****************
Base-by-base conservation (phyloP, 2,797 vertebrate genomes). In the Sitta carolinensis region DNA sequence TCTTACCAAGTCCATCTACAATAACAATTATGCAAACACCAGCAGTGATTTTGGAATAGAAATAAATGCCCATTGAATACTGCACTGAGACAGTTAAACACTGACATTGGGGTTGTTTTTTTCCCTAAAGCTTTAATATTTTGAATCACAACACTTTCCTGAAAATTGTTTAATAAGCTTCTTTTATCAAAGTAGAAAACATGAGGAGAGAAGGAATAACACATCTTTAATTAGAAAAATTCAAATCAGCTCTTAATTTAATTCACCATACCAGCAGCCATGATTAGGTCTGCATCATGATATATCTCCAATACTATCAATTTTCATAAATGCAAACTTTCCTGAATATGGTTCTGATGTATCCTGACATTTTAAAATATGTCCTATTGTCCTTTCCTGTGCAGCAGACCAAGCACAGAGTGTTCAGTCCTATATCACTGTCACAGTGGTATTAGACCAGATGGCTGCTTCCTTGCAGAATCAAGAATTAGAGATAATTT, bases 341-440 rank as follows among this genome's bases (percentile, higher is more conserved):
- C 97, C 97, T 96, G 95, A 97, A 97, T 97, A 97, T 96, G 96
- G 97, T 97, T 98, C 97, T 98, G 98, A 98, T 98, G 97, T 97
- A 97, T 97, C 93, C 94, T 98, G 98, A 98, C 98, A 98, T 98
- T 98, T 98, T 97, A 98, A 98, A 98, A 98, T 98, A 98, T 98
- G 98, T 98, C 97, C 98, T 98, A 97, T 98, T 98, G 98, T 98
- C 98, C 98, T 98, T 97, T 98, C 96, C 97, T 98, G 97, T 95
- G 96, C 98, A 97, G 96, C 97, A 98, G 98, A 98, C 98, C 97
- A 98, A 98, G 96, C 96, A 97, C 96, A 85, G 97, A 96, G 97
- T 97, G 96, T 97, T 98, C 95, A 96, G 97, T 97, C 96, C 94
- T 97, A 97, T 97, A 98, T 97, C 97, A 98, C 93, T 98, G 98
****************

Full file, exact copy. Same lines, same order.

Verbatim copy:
Base-by-base conservation (phyloP, 2,797 vertebrate genomes). In the Sitta carolinensis region DNA sequence TCTTACCAAGTCCATCTACAATAACAATTATGCAAACACCAGCAGTGATTTTGGAATAGAAATAAATGCCCATTGAATACTGCACTGAGACAGTTAAACACTGACATTGGGGTTGTTTTTTTCCCTAAAGCTTTAATATTTTGAATCACAACACTTTCCTGAAAATTGTTTAATAAGCTTCTTTTATCAAAGTAGAAAACATGAGGAGAGAAGGAATAACACATCTTTAATTAGAAAAATTCAAATCAGCTCTTAATTTAATTCACCATACCAGCAGCCATGATTAGGTCTGCATCATGATATATCTCCAATACTATCAATTTTCATAAATGCAAACTTTCCTGAATATGGTTCTGATGTATCCTGACATTTTAAAATATGTCCTATTGTCCTTTCCTGTGCAGCAGACCAAGCACAGAGTGTTCAGTCCTATATCACTGTCACAGTGGTATTAGACCAGATGGCTGCTTCCTTGCAGAATCAAGAATTAGAGATAATTT, bases 341-440 rank as follows among this genome's bases (percentile, higher is more conserved):
- C 97, C 97, T 96, G 95, A 97, A 97, T 97, A 97, T 96, G 96
- G 97, T 97, T 98, C 97, T 98, G 98, A 98, T 98, G 97, T 97
- A 97, T 97, C 93, C 94, T 98, G 98, A 98, C 98, A 98, T 98
- T 98, T 98, T 97, A 98, A 98, A 98, A 98, T 98, A 98, T 98
- G 98, T 98, C 97, C 98, T 98, A 97, T 98, T 98, G 98, T 98
- C 98, C 98, T 98, T 97, T 98, C 96, C 97, T 98, G 97, T 95
- G 96, C 98, A 97, G 96, C 97, A 98, G 98, A 98, C 98, C 97
- A 98, A 98, G 96, C 96, A 97, C 96, A 85, G 97, A 96, G 97
- T 97, G 96, T 97, T 98, C 95, A 96, G 97, T 97, C 96, C 94
- T 97, A 97, T 97, A 98, T 97, C 97, A 98, C 93, T 98, G 98